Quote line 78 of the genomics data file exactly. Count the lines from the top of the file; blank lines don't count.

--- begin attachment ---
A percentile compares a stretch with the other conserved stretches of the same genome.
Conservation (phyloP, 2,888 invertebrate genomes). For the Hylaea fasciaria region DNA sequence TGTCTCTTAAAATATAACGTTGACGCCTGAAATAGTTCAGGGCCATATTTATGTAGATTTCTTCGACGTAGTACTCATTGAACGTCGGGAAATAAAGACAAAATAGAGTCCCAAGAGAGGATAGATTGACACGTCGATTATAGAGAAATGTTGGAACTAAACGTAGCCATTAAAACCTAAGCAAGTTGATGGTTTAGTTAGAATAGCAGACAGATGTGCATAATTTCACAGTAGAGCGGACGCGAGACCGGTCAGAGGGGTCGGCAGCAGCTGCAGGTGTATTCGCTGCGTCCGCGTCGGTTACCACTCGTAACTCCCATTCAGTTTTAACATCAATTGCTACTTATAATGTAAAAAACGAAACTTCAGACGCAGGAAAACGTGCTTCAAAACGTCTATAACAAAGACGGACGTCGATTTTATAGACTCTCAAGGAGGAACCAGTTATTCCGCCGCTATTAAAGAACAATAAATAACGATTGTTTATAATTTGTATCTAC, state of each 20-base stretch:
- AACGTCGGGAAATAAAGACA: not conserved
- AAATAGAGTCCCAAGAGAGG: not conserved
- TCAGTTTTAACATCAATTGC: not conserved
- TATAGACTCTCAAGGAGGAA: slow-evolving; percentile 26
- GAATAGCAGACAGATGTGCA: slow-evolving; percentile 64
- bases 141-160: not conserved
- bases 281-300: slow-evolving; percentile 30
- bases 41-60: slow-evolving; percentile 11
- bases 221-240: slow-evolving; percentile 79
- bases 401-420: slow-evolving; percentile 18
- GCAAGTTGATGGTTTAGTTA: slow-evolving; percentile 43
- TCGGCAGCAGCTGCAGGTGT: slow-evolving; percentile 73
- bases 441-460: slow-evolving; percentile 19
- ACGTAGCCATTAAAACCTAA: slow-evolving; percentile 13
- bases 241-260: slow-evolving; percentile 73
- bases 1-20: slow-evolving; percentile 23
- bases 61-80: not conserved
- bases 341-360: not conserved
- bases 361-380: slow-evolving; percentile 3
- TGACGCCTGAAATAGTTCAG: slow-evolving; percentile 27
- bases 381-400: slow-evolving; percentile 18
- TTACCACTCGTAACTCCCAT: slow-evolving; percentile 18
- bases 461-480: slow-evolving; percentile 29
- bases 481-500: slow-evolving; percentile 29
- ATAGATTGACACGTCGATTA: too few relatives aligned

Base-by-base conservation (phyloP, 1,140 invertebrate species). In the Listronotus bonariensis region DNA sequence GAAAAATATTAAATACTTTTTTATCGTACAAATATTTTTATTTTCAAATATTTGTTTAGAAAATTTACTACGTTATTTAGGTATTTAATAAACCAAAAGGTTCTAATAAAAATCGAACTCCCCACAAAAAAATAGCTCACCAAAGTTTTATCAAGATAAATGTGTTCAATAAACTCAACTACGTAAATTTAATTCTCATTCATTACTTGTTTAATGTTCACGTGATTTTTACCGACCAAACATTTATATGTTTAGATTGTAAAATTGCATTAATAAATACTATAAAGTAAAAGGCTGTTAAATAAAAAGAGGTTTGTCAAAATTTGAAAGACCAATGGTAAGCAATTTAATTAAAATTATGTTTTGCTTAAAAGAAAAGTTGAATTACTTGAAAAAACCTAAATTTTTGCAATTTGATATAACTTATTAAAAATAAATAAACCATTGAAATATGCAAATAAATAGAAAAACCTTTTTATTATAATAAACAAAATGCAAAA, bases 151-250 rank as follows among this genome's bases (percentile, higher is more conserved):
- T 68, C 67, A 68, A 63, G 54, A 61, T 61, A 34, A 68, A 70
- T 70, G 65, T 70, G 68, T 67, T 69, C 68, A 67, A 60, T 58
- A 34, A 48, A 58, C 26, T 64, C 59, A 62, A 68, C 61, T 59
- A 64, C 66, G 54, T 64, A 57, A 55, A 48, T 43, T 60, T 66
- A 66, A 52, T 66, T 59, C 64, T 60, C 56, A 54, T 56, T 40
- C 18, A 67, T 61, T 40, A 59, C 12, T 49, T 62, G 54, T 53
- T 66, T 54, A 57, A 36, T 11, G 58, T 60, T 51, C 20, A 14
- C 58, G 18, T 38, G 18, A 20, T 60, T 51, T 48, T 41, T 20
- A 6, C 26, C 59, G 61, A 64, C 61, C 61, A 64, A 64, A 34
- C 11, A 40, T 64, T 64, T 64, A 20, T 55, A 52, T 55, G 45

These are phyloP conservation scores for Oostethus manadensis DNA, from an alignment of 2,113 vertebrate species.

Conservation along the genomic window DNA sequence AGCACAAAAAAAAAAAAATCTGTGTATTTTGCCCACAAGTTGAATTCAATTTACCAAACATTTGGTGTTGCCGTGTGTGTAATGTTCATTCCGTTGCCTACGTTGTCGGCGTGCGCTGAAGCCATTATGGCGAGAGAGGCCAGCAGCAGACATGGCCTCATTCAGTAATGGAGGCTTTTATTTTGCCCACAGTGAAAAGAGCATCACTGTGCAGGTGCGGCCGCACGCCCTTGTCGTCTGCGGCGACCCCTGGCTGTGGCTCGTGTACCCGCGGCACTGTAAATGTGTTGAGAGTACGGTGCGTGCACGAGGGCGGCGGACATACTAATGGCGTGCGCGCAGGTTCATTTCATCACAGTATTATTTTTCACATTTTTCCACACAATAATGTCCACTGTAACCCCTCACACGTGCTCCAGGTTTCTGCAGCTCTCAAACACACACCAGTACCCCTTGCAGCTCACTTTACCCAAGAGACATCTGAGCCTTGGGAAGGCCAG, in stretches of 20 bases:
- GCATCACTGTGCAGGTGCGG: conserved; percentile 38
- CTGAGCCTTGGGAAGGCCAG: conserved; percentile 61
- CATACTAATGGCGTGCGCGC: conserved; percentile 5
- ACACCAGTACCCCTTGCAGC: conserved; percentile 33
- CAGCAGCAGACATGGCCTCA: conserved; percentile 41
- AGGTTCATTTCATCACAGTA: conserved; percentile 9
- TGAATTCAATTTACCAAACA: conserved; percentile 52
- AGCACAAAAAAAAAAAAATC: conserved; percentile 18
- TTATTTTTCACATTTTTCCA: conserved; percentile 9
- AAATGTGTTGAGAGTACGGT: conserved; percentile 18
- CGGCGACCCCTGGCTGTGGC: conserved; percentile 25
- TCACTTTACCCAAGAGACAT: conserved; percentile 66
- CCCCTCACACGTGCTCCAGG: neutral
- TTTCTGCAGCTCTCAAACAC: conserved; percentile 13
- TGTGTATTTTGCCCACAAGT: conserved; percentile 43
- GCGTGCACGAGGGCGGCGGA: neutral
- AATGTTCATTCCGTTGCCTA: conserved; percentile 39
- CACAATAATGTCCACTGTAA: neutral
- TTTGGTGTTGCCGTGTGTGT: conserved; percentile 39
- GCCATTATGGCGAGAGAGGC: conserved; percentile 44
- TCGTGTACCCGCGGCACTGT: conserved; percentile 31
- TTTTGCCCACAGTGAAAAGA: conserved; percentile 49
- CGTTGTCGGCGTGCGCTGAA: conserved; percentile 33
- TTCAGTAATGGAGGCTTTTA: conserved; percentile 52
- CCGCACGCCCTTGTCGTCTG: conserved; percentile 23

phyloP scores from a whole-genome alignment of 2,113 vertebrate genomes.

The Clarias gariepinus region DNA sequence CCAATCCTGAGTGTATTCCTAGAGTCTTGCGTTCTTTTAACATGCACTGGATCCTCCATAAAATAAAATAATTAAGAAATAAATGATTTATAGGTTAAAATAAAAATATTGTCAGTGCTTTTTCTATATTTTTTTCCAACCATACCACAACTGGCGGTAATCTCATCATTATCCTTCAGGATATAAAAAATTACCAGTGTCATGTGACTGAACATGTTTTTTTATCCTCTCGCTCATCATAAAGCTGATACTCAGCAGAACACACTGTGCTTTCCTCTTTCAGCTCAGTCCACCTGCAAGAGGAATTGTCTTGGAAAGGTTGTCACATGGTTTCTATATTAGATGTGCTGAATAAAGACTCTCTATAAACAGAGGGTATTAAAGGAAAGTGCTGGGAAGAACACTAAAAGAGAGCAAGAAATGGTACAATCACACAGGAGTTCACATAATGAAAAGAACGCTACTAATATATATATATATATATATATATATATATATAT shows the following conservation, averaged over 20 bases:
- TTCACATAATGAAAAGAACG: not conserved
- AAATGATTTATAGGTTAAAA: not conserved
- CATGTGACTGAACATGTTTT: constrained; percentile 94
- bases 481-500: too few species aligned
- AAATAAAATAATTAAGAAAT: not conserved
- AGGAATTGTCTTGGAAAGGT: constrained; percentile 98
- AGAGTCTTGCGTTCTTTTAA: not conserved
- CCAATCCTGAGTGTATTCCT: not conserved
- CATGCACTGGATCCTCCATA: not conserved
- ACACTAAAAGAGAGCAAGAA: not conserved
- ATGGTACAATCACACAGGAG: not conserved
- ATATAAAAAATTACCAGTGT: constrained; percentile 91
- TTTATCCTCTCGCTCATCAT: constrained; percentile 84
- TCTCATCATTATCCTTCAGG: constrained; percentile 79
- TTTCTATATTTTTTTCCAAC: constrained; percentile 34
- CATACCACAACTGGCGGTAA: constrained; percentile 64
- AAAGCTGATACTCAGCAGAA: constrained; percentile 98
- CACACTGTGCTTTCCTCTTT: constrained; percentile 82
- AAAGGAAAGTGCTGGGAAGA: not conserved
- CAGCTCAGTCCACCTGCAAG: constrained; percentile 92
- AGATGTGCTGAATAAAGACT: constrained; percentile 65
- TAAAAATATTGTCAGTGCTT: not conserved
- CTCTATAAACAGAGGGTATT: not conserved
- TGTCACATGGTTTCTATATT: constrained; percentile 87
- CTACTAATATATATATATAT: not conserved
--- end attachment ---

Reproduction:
- ATGGTACAATCACACAGGAG: not conserved